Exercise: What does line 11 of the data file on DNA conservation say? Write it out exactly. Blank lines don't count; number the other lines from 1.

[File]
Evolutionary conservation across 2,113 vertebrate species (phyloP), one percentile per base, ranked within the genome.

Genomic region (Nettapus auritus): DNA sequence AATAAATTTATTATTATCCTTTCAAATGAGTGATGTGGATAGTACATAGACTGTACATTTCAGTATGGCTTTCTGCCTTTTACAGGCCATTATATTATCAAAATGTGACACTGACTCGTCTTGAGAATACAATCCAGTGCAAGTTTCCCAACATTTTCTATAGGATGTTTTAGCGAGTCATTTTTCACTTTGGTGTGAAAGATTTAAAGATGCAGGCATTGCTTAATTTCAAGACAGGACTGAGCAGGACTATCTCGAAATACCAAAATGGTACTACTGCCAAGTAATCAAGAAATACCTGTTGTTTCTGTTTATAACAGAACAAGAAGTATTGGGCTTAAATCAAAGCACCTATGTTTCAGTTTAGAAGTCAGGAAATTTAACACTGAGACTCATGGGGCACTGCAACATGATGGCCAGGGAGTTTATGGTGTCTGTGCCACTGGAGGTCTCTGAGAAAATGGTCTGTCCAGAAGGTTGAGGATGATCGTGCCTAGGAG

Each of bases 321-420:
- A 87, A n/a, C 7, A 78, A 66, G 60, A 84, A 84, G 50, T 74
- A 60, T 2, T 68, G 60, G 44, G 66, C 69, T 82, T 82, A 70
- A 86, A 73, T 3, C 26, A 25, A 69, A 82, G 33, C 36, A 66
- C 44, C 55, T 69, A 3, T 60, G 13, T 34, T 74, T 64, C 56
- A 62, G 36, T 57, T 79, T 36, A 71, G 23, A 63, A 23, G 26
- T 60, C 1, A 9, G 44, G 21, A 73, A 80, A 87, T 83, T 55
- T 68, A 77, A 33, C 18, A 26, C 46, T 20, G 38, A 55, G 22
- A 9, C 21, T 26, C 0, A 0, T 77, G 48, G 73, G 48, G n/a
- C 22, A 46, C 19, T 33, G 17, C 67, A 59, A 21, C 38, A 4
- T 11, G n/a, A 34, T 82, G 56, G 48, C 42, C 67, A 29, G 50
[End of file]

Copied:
- A 9, C 21, T 26, C 0, A 0, T 77, G 48, G 73, G 48, G n/a